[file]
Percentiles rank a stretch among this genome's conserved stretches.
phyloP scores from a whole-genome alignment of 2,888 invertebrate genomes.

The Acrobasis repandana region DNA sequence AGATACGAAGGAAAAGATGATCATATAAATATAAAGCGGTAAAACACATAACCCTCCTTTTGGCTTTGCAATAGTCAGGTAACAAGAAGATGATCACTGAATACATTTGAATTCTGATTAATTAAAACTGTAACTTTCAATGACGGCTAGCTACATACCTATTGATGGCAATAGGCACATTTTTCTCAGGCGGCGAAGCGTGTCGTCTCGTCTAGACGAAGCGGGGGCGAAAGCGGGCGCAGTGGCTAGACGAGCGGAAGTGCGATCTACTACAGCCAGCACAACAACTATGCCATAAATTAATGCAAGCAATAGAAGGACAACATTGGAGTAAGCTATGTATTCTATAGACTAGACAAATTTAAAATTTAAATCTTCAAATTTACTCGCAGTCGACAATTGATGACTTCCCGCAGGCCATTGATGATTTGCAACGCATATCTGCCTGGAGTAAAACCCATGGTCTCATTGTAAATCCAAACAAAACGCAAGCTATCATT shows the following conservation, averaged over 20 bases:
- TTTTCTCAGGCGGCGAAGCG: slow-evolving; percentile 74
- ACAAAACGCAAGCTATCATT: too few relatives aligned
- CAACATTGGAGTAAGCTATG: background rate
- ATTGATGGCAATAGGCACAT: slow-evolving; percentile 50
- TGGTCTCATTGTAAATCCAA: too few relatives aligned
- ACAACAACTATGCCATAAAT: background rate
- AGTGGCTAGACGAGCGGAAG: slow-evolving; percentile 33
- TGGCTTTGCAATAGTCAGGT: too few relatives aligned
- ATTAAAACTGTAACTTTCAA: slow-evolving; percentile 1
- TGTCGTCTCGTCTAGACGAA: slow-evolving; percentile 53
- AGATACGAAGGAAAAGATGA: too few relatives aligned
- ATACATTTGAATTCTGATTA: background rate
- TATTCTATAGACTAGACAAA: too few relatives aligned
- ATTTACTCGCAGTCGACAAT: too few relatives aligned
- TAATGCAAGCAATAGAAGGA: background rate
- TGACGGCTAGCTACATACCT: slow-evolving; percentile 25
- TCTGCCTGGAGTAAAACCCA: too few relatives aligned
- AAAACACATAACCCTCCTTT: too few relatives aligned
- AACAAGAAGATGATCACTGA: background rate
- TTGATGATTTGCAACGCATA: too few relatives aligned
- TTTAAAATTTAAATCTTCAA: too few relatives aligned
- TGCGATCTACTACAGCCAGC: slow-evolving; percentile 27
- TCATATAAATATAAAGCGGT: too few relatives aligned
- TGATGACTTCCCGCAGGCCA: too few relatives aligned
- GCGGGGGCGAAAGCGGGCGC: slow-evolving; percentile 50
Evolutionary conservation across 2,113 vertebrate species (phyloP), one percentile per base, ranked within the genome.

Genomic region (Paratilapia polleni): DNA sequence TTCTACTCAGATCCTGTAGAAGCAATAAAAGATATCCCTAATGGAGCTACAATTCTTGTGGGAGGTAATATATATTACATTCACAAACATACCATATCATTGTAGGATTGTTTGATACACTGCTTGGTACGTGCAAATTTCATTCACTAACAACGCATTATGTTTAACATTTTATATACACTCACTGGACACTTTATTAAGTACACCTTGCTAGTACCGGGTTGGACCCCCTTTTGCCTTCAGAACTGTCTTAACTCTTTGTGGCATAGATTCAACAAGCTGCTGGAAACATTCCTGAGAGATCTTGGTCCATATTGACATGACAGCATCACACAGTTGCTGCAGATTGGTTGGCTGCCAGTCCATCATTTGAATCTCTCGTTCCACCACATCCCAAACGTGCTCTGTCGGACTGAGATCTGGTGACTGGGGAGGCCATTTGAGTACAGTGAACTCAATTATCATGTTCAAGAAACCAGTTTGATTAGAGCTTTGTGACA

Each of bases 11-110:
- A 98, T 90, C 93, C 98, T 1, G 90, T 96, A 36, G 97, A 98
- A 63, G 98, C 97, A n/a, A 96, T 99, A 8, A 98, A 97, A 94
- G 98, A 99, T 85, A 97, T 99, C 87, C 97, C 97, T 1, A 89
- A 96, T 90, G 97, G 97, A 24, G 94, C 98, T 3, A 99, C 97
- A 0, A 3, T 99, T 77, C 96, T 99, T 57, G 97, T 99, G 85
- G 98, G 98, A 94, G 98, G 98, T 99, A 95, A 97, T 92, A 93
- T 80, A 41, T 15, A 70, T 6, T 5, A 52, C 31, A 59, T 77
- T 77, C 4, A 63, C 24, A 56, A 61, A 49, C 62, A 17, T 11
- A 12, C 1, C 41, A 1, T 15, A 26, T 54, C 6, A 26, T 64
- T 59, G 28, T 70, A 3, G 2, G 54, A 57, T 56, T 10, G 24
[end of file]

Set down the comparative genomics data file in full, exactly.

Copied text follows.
Percentiles rank a stretch among this genome's conserved stretches.
phyloP scores from a whole-genome alignment of 2,888 invertebrate genomes.

The Acrobasis repandana region DNA sequence AGATACGAAGGAAAAGATGATCATATAAATATAAAGCGGTAAAACACATAACCCTCCTTTTGGCTTTGCAATAGTCAGGTAACAAGAAGATGATCACTGAATACATTTGAATTCTGATTAATTAAAACTGTAACTTTCAATGACGGCTAGCTACATACCTATTGATGGCAATAGGCACATTTTTCTCAGGCGGCGAAGCGTGTCGTCTCGTCTAGACGAAGCGGGGGCGAAAGCGGGCGCAGTGGCTAGACGAGCGGAAGTGCGATCTACTACAGCCAGCACAACAACTATGCCATAAATTAATGCAAGCAATAGAAGGACAACATTGGAGTAAGCTATGTATTCTATAGACTAGACAAATTTAAAATTTAAATCTTCAAATTTACTCGCAGTCGACAATTGATGACTTCCCGCAGGCCATTGATGATTTGCAACGCATATCTGCCTGGAGTAAAACCCATGGTCTCATTGTAAATCCAAACAAAACGCAAGCTATCATT shows the following conservation, averaged over 20 bases:
- TTTTCTCAGGCGGCGAAGCG: slow-evolving; percentile 74
- ACAAAACGCAAGCTATCATT: too few relatives aligned
- CAACATTGGAGTAAGCTATG: background rate
- ATTGATGGCAATAGGCACAT: slow-evolving; percentile 50
- TGGTCTCATTGTAAATCCAA: too few relatives aligned
- ACAACAACTATGCCATAAAT: background rate
- AGTGGCTAGACGAGCGGAAG: slow-evolving; percentile 33
- TGGCTTTGCAATAGTCAGGT: too few relatives aligned
- ATTAAAACTGTAACTTTCAA: slow-evolving; percentile 1
- TGTCGTCTCGTCTAGACGAA: slow-evolving; percentile 53
- AGATACGAAGGAAAAGATGA: too few relatives aligned
- ATACATTTGAATTCTGATTA: background rate
- TATTCTATAGACTAGACAAA: too few relatives aligned
- ATTTACTCGCAGTCGACAAT: too few relatives aligned
- TAATGCAAGCAATAGAAGGA: background rate
- TGACGGCTAGCTACATACCT: slow-evolving; percentile 25
- TCTGCCTGGAGTAAAACCCA: too few relatives aligned
- AAAACACATAACCCTCCTTT: too few relatives aligned
- AACAAGAAGATGATCACTGA: background rate
- TTGATGATTTGCAACGCATA: too few relatives aligned
- TTTAAAATTTAAATCTTCAA: too few relatives aligned
- TGCGATCTACTACAGCCAGC: slow-evolving; percentile 27
- TCATATAAATATAAAGCGGT: too few relatives aligned
- TGATGACTTCCCGCAGGCCA: too few relatives aligned
- GCGGGGGCGAAAGCGGGCGC: slow-evolving; percentile 50
Evolutionary conservation across 2,113 vertebrate species (phyloP), one percentile per base, ranked within the genome.

Genomic region (Paratilapia polleni): DNA sequence TTCTACTCAGATCCTGTAGAAGCAATAAAAGATATCCCTAATGGAGCTACAATTCTTGTGGGAGGTAATATATATTACATTCACAAACATACCATATCATTGTAGGATTGTTTGATACACTGCTTGGTACGTGCAAATTTCATTCACTAACAACGCATTATGTTTAACATTTTATATACACTCACTGGACACTTTATTAAGTACACCTTGCTAGTACCGGGTTGGACCCCCTTTTGCCTTCAGAACTGTCTTAACTCTTTGTGGCATAGATTCAACAAGCTGCTGGAAACATTCCTGAGAGATCTTGGTCCATATTGACATGACAGCATCACACAGTTGCTGCAGATTGGTTGGCTGCCAGTCCATCATTTGAATCTCTCGTTCCACCACATCCCAAACGTGCTCTGTCGGACTGAGATCTGGTGACTGGGGAGGCCATTTGAGTACAGTGAACTCAATTATCATGTTCAAGAAACCAGTTTGATTAGAGCTTTGTGACA

Each of bases 11-110:
- A 98, T 90, C 93, C 98, T 1, G 90, T 96, A 36, G 97, A 98
- A 63, G 98, C 97, A n/a, A 96, T 99, A 8, A 98, A 97, A 94
- G 98, A 99, T 85, A 97, T 99, C 87, C 97, C 97, T 1, A 89
- A 96, T 90, G 97, G 97, A 24, G 94, C 98, T 3, A 99, C 97
- A 0, A 3, T 99, T 77, C 96, T 99, T 57, G 97, T 99, G 85
- G 98, G 98, A 94, G 98, G 98, T 99, A 95, A 97, T 92, A 93
- T 80, A 41, T 15, A 70, T 6, T 5, A 52, C 31, A 59, T 77
- T 77, C 4, A 63, C 24, A 56, A 61, A 49, C 62, A 17, T 11
- A 12, C 1, C 41, A 1, T 15, A 26, T 54, C 6, A 26, T 64
- T 59, G 28, T 70, A 3, G 2, G 54, A 57, T 56, T 10, G 24